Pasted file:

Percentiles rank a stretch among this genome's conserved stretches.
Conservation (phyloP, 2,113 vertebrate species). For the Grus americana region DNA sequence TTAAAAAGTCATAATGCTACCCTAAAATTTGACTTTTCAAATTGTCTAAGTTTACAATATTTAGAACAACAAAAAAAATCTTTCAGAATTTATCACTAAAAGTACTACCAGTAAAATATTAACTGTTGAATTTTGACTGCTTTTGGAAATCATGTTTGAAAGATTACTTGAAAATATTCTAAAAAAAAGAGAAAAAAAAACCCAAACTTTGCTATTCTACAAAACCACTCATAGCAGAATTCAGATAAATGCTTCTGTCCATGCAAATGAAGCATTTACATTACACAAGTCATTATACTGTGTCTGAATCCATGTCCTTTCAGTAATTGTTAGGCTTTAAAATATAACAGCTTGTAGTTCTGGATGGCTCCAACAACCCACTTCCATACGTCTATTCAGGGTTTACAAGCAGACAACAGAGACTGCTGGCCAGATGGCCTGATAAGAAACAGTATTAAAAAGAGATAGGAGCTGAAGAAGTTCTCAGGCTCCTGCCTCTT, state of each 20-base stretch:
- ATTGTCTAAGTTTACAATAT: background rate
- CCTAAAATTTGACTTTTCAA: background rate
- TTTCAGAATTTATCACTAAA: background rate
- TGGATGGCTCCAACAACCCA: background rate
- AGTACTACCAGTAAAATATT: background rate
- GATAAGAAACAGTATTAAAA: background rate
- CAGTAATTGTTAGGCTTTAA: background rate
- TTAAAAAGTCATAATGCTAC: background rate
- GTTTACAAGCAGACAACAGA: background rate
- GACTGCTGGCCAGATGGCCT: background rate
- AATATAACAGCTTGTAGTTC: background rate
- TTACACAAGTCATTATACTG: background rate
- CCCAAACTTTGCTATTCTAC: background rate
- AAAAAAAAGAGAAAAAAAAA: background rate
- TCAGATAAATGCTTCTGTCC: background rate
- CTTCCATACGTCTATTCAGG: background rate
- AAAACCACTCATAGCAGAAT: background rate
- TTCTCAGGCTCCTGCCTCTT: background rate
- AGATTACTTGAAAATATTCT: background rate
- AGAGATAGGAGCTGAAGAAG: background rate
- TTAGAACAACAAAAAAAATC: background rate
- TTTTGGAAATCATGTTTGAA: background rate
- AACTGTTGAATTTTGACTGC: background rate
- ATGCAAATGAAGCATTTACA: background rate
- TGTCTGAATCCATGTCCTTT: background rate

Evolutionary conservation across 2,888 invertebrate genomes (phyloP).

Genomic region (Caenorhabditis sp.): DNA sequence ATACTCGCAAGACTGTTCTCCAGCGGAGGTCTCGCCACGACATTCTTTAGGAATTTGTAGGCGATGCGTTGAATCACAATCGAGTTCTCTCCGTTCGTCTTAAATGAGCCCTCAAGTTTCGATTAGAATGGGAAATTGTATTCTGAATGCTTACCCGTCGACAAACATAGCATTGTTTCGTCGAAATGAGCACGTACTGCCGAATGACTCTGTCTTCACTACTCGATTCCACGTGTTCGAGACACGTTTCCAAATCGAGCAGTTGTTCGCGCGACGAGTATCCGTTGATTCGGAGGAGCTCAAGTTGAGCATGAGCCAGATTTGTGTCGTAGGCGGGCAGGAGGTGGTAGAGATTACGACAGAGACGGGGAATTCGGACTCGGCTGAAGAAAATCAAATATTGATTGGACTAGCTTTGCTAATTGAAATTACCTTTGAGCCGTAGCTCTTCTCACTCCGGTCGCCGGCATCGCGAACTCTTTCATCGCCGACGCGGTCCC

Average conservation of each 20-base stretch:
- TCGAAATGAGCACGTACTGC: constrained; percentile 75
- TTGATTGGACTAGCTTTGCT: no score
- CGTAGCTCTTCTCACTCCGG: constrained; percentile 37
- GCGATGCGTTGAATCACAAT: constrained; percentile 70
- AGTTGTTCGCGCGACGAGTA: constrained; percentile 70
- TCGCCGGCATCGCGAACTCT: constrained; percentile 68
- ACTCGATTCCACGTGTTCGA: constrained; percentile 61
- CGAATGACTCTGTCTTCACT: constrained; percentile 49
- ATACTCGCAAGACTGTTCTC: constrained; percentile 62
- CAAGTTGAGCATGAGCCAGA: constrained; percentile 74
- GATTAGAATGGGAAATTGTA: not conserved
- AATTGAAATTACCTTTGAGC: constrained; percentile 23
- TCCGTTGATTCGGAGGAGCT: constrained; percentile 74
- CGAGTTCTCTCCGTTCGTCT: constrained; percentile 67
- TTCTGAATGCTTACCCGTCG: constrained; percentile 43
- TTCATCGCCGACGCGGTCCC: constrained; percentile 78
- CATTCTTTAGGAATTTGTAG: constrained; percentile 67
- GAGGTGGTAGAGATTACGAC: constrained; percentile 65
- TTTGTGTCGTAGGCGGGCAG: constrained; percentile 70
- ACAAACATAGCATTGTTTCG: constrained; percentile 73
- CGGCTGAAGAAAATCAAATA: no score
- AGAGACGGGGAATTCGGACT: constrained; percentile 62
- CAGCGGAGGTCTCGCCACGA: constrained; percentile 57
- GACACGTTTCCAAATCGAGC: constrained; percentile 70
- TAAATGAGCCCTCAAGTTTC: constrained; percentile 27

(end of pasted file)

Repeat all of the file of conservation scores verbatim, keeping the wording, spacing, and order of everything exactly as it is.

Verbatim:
Percentiles rank a stretch among this genome's conserved stretches.
Conservation (phyloP, 2,113 vertebrate species). For the Grus americana region DNA sequence TTAAAAAGTCATAATGCTACCCTAAAATTTGACTTTTCAAATTGTCTAAGTTTACAATATTTAGAACAACAAAAAAAATCTTTCAGAATTTATCACTAAAAGTACTACCAGTAAAATATTAACTGTTGAATTTTGACTGCTTTTGGAAATCATGTTTGAAAGATTACTTGAAAATATTCTAAAAAAAAGAGAAAAAAAAACCCAAACTTTGCTATTCTACAAAACCACTCATAGCAGAATTCAGATAAATGCTTCTGTCCATGCAAATGAAGCATTTACATTACACAAGTCATTATACTGTGTCTGAATCCATGTCCTTTCAGTAATTGTTAGGCTTTAAAATATAACAGCTTGTAGTTCTGGATGGCTCCAACAACCCACTTCCATACGTCTATTCAGGGTTTACAAGCAGACAACAGAGACTGCTGGCCAGATGGCCTGATAAGAAACAGTATTAAAAAGAGATAGGAGCTGAAGAAGTTCTCAGGCTCCTGCCTCTT, state of each 20-base stretch:
- ATTGTCTAAGTTTACAATAT: background rate
- CCTAAAATTTGACTTTTCAA: background rate
- TTTCAGAATTTATCACTAAA: background rate
- TGGATGGCTCCAACAACCCA: background rate
- AGTACTACCAGTAAAATATT: background rate
- GATAAGAAACAGTATTAAAA: background rate
- CAGTAATTGTTAGGCTTTAA: background rate
- TTAAAAAGTCATAATGCTAC: background rate
- GTTTACAAGCAGACAACAGA: background rate
- GACTGCTGGCCAGATGGCCT: background rate
- AATATAACAGCTTGTAGTTC: background rate
- TTACACAAGTCATTATACTG: background rate
- CCCAAACTTTGCTATTCTAC: background rate
- AAAAAAAAGAGAAAAAAAAA: background rate
- TCAGATAAATGCTTCTGTCC: background rate
- CTTCCATACGTCTATTCAGG: background rate
- AAAACCACTCATAGCAGAAT: background rate
- TTCTCAGGCTCCTGCCTCTT: background rate
- AGATTACTTGAAAATATTCT: background rate
- AGAGATAGGAGCTGAAGAAG: background rate
- TTAGAACAACAAAAAAAATC: background rate
- TTTTGGAAATCATGTTTGAA: background rate
- AACTGTTGAATTTTGACTGC: background rate
- ATGCAAATGAAGCATTTACA: background rate
- TGTCTGAATCCATGTCCTTT: background rate

Evolutionary conservation across 2,888 invertebrate genomes (phyloP).

Genomic region (Caenorhabditis sp.): DNA sequence ATACTCGCAAGACTGTTCTCCAGCGGAGGTCTCGCCACGACATTCTTTAGGAATTTGTAGGCGATGCGTTGAATCACAATCGAGTTCTCTCCGTTCGTCTTAAATGAGCCCTCAAGTTTCGATTAGAATGGGAAATTGTATTCTGAATGCTTACCCGTCGACAAACATAGCATTGTTTCGTCGAAATGAGCACGTACTGCCGAATGACTCTGTCTTCACTACTCGATTCCACGTGTTCGAGACACGTTTCCAAATCGAGCAGTTGTTCGCGCGACGAGTATCCGTTGATTCGGAGGAGCTCAAGTTGAGCATGAGCCAGATTTGTGTCGTAGGCGGGCAGGAGGTGGTAGAGATTACGACAGAGACGGGGAATTCGGACTCGGCTGAAGAAAATCAAATATTGATTGGACTAGCTTTGCTAATTGAAATTACCTTTGAGCCGTAGCTCTTCTCACTCCGGTCGCCGGCATCGCGAACTCTTTCATCGCCGACGCGGTCCC

Average conservation of each 20-base stretch:
- TCGAAATGAGCACGTACTGC: constrained; percentile 75
- TTGATTGGACTAGCTTTGCT: no score
- CGTAGCTCTTCTCACTCCGG: constrained; percentile 37
- GCGATGCGTTGAATCACAAT: constrained; percentile 70
- AGTTGTTCGCGCGACGAGTA: constrained; percentile 70
- TCGCCGGCATCGCGAACTCT: constrained; percentile 68
- ACTCGATTCCACGTGTTCGA: constrained; percentile 61
- CGAATGACTCTGTCTTCACT: constrained; percentile 49
- ATACTCGCAAGACTGTTCTC: constrained; percentile 62
- CAAGTTGAGCATGAGCCAGA: constrained; percentile 74
- GATTAGAATGGGAAATTGTA: not conserved
- AATTGAAATTACCTTTGAGC: constrained; percentile 23
- TCCGTTGATTCGGAGGAGCT: constrained; percentile 74
- CGAGTTCTCTCCGTTCGTCT: constrained; percentile 67
- TTCTGAATGCTTACCCGTCG: constrained; percentile 43
- TTCATCGCCGACGCGGTCCC: constrained; percentile 78
- CATTCTTTAGGAATTTGTAG: constrained; percentile 67
- GAGGTGGTAGAGATTACGAC: constrained; percentile 65
- TTTGTGTCGTAGGCGGGCAG: constrained; percentile 70
- ACAAACATAGCATTGTTTCG: constrained; percentile 73
- CGGCTGAAGAAAATCAAATA: no score
- AGAGACGGGGAATTCGGACT: constrained; percentile 62
- CAGCGGAGGTCTCGCCACGA: constrained; percentile 57
- GACACGTTTCCAAATCGAGC: constrained; percentile 70
- TAAATGAGCCCTCAAGTTTC: constrained; percentile 27